CARLSON v. ROSS

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Court of Appeal, Third District, California.

Calvin Rick CARLSON, a minor, by and through Calvin Ray Carlson, his Guardian ad litem, Plaintiff and Appellant, v. Leonard ROSS, Belle Ross, and Does I—X, Defendants and Respondents.

Civ. 11715.

Decided: March 24, 1969

Jordan N. Peckham, Chico, for plaintiff-appellant. Rust & Hoffman, Sacramento, and Ellis J. Horvitz, Los Angeles, for defendants-respondents.

Plaintiff appeals from a judgment after a jury verdict for defendants in this personal injury action.

Plaintiff, a minor of the age of 12 years, was a social licensee on defendants' home premises after dark, and while playing a game of tag with defendants' children plaintiff fell over defendants' bulldog and severely injured his hand when it came in contact with a broken, rough and jagged pipe which protruded ‘an inch or two’ above ground level. The pipe had been broken by one defendant and left in this condition for several years. Plaintiff was unaware of the pipe's existence prior to the accident.

The trial court gave the following instruction on the duty of care based on BAJI 212—B (Revised).

‘When the licensee's presence on the premises of another is known to the licensor, or when the latter has good reason to expect, or in the exercise of ordinary care ought to know, of the presence of the licensee, the licensor is bound to exercise ordinary care to avoid injuring the licensee; except, however, that the owner of premises is under no duty to a licensee to alter or repair the premises as they existed when the licensee entered.

‘Take note also that everything I have said and may say on the duty of a licensor is subject to this overlying principle, that if and when a licensor actually learns that a licensee is in imminent danger of injury, and if, by exercising ordinary care, the licensor can minimize or thwart that danger, his duty is to apply such care to such a purpose.’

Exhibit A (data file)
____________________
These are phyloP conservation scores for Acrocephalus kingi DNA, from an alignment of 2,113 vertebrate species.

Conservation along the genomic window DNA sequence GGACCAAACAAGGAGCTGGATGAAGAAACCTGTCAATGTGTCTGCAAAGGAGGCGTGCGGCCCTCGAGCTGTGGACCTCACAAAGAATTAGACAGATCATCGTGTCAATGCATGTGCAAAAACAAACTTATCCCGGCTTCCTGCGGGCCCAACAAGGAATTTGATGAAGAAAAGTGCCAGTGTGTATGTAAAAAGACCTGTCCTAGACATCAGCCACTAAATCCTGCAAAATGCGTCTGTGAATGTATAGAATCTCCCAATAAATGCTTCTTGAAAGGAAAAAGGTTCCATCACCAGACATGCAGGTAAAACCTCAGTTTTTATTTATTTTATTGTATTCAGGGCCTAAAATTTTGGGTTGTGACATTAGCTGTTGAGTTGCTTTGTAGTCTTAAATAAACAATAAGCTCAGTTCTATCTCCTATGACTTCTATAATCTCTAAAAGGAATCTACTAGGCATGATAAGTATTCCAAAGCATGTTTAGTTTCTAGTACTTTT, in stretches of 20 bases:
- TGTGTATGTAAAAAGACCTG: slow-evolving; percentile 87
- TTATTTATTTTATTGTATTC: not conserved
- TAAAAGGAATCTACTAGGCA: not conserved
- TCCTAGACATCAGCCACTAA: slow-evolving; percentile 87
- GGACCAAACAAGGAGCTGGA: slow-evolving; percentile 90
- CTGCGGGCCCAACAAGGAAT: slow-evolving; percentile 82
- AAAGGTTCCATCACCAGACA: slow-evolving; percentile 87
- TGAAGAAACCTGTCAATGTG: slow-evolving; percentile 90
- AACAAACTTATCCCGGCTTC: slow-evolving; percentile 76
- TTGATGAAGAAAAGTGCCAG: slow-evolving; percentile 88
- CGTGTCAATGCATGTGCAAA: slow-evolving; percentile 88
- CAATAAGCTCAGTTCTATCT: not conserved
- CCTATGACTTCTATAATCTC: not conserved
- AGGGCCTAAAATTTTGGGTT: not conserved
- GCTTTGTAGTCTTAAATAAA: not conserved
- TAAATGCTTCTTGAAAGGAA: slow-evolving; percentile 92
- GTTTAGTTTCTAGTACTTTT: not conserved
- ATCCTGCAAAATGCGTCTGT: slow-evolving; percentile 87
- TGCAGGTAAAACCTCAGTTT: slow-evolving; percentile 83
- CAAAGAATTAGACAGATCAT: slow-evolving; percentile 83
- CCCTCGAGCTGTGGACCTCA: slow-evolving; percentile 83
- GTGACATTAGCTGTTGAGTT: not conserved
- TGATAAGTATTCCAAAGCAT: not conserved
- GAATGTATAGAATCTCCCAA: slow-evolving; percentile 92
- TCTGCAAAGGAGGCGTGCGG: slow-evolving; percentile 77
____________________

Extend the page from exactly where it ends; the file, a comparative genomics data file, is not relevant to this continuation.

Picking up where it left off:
Plaintiff contends that it was error to give this instruction, and urges that the true and correct rule is expressed by his proposed instruction based upon the Restatement of Torts (Second) s 342, page 210.1 That instruction, which was refused by the court, states:

‘A person who is in possession of land is legally liable for injuries to a social guest (in the absence of contributory negligence) if the injuries were caused by a dangerous condition on the land if the following conditions have been established by the evidence:

‘First, that the possessor knows or has reason to know of the condition, and should realize that it involves an unreasonable risk of harm to such guest, and should expect that he will not discover or realize the danger; and

‘Second, the possessor fails to exercise reasonable care, in either one of two ways, either by making the condition safe, or by warning the guest of the condition and the risk involved; and

‘Third, the guest did not know or have reason to know of the condition and the risk involved.’

Plaintiffs state the crux of the question to be as follows. The instruction given contains the clause:

‘* * * (T)he owner of the premises Is under no duty to alter or repair the premises * * *.’ (Emphasis added.)

The proposed instruction, however, contains this clause:

‘* * * (T)he possessor fails to exercise reasonable care in either one of two ways, either by Making the condition safe, or by warning the guest of the condition * * *.’ (Emphasis added.)

The law in California on the subject of a landowner's negligence as it existed in 1965 was outlined in our opinion in Hansen v. Richey (1965) 237 Cal.App.2d 475, 477—479, 46 Cal.Rptr. 909. Therein we stated that the injured plaintiff was classified either as an invitee, licensee or trespasser on the premises, according to the circumstances of his presence; that as to a licensee, a landowner was not liable for a defective condition not amounting to a trap—if the landowner's conduct was passive. He was, however, liable for negligent active conduct. We pointed out that the California rule had been criticized and two newer tests suggested (1) that the landowner must exercise reasonable care under the circumstances toward anyone whose presence is known or reasonably to be expected and (2) the rule of the Restatement which retains the traditional classifications stated but (regarding licensees) in section 342 sets forth the provisions recited above. (See fn. 1.) Plaintiffs urge this court to adopt the rule of the Restatement and the views found in Harper and James (vol. 2, ss 27.8 to 27.11, pp. 1470—1478). Defendants, on the other hand, contend that the jury was properly instructed and that the instruction given substantially incorporates the legal principles embodied in section 342 of the Restatement.